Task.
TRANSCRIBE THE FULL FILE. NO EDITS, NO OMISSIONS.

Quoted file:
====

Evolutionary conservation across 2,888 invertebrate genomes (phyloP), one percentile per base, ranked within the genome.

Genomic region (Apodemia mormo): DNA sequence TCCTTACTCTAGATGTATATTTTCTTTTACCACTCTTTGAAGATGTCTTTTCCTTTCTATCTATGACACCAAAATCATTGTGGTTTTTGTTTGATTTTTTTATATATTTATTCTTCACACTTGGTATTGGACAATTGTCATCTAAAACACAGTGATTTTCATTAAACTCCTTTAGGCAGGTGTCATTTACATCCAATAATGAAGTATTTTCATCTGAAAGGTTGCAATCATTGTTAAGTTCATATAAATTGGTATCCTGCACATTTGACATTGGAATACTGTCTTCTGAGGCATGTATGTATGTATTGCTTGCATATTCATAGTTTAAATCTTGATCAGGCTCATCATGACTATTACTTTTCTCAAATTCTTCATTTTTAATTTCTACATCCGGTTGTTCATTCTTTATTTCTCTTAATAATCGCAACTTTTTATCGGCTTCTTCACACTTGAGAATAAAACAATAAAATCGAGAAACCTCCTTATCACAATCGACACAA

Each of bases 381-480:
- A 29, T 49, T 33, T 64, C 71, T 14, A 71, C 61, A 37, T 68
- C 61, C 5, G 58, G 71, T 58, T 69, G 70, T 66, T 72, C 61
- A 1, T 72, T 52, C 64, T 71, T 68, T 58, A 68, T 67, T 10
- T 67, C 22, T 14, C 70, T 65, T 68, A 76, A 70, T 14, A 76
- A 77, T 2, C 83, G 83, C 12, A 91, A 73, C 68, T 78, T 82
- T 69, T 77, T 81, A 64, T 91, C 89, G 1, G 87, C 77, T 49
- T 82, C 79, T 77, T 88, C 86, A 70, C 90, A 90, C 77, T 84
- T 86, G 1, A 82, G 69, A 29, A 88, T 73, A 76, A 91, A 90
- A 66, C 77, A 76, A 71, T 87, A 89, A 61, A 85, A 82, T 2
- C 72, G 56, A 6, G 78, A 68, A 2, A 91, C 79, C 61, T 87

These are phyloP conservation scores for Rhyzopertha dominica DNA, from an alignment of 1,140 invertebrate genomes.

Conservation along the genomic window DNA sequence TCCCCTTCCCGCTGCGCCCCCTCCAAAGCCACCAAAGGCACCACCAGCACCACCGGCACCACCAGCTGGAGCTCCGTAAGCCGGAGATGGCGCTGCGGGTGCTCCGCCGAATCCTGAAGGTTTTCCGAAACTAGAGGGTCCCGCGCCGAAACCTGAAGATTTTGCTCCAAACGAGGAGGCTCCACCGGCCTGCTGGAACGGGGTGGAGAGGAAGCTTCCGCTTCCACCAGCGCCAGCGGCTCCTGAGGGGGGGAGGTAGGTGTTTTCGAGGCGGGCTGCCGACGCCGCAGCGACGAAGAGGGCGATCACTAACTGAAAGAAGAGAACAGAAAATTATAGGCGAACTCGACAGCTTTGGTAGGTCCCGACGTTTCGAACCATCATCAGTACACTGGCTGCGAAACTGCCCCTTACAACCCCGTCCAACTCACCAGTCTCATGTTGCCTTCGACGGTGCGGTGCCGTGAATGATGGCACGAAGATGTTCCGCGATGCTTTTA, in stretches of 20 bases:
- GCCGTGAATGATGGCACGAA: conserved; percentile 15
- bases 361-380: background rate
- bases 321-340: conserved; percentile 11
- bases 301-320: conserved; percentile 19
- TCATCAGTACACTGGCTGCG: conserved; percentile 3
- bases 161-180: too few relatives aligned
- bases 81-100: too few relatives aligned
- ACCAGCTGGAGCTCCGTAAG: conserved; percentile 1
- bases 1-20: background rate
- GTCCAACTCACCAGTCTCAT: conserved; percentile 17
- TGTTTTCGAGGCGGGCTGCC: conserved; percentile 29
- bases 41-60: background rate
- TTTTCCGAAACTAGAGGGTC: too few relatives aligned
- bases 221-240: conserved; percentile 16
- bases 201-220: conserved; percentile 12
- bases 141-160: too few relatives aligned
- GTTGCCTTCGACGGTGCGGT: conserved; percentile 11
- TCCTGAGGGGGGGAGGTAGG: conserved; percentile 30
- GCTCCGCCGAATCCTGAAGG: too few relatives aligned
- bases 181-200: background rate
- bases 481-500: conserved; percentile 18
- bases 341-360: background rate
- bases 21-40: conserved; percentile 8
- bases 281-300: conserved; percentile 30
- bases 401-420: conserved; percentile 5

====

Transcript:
Evolutionary conservation across 2,888 invertebrate genomes (phyloP), one percentile per base, ranked within the genome.

Genomic region (Apodemia mormo): DNA sequence TCCTTACTCTAGATGTATATTTTCTTTTACCACTCTTTGAAGATGTCTTTTCCTTTCTATCTATGACACCAAAATCATTGTGGTTTTTGTTTGATTTTTTTATATATTTATTCTTCACACTTGGTATTGGACAATTGTCATCTAAAACACAGTGATTTTCATTAAACTCCTTTAGGCAGGTGTCATTTACATCCAATAATGAAGTATTTTCATCTGAAAGGTTGCAATCATTGTTAAGTTCATATAAATTGGTATCCTGCACATTTGACATTGGAATACTGTCTTCTGAGGCATGTATGTATGTATTGCTTGCATATTCATAGTTTAAATCTTGATCAGGCTCATCATGACTATTACTTTTCTCAAATTCTTCATTTTTAATTTCTACATCCGGTTGTTCATTCTTTATTTCTCTTAATAATCGCAACTTTTTATCGGCTTCTTCACACTTGAGAATAAAACAATAAAATCGAGAAACCTCCTTATCACAATCGACACAA

Each of bases 381-480:
- A 29, T 49, T 33, T 64, C 71, T 14, A 71, C 61, A 37, T 68
- C 61, C 5, G 58, G 71, T 58, T 69, G 70, T 66, T 72, C 61
- A 1, T 72, T 52, C 64, T 71, T 68, T 58, A 68, T 67, T 10
- T 67, C 22, T 14, C 70, T 65, T 68, A 76, A 70, T 14, A 76
- A 77, T 2, C 83, G 83, C 12, A 91, A 73, C 68, T 78, T 82
- T 69, T 77, T 81, A 64, T 91, C 89, G 1, G 87, C 77, T 49
- T 82, C 79, T 77, T 88, C 86, A 70, C 90, A 90, C 77, T 84
- T 86, G 1, A 82, G 69, A 29, A 88, T 73, A 76, A 91, A 90
- A 66, C 77, A 76, A 71, T 87, A 89, A 61, A 85, A 82, T 2
- C 72, G 56, A 6, G 78, A 68, A 2, A 91, C 79, C 61, T 87

These are phyloP conservation scores for Rhyzopertha dominica DNA, from an alignment of 1,140 invertebrate genomes.

Conservation along the genomic window DNA sequence TCCCCTTCCCGCTGCGCCCCCTCCAAAGCCACCAAAGGCACCACCAGCACCACCGGCACCACCAGCTGGAGCTCCGTAAGCCGGAGATGGCGCTGCGGGTGCTCCGCCGAATCCTGAAGGTTTTCCGAAACTAGAGGGTCCCGCGCCGAAACCTGAAGATTTTGCTCCAAACGAGGAGGCTCCACCGGCCTGCTGGAACGGGGTGGAGAGGAAGCTTCCGCTTCCACCAGCGCCAGCGGCTCCTGAGGGGGGGAGGTAGGTGTTTTCGAGGCGGGCTGCCGACGCCGCAGCGACGAAGAGGGCGATCACTAACTGAAAGAAGAGAACAGAAAATTATAGGCGAACTCGACAGCTTTGGTAGGTCCCGACGTTTCGAACCATCATCAGTACACTGGCTGCGAAACTGCCCCTTACAACCCCGTCCAACTCACCAGTCTCATGTTGCCTTCGACGGTGCGGTGCCGTGAATGATGGCACGAAGATGTTCCGCGATGCTTTTA, in stretches of 20 bases:
- GCCGTGAATGATGGCACGAA: conserved; percentile 15
- bases 361-380: background rate
- bases 321-340: conserved; percentile 11
- bases 301-320: conserved; percentile 19
- TCATCAGTACACTGGCTGCG: conserved; percentile 3
- bases 161-180: too few relatives aligned
- bases 81-100: too few relatives aligned
- ACCAGCTGGAGCTCCGTAAG: conserved; percentile 1
- bases 1-20: background rate
- GTCCAACTCACCAGTCTCAT: conserved; percentile 17
- TGTTTTCGAGGCGGGCTGCC: conserved; percentile 29
- bases 41-60: background rate
- TTTTCCGAAACTAGAGGGTC: too few relatives aligned
- bases 221-240: conserved; percentile 16
- bases 201-220: conserved; percentile 12
- bases 141-160: too few relatives aligned
- GTTGCCTTCGACGGTGCGGT: conserved; percentile 11
- TCCTGAGGGGGGGAGGTAGG: conserved; percentile 30
- GCTCCGCCGAATCCTGAAGG: too few relatives aligned
- bases 181-200: background rate
- bases 481-500: conserved; percentile 18
- bases 341-360: background rate
- bases 21-40: conserved; percentile 8
- bases 281-300: conserved; percentile 30
- bases 401-420: conserved; percentile 5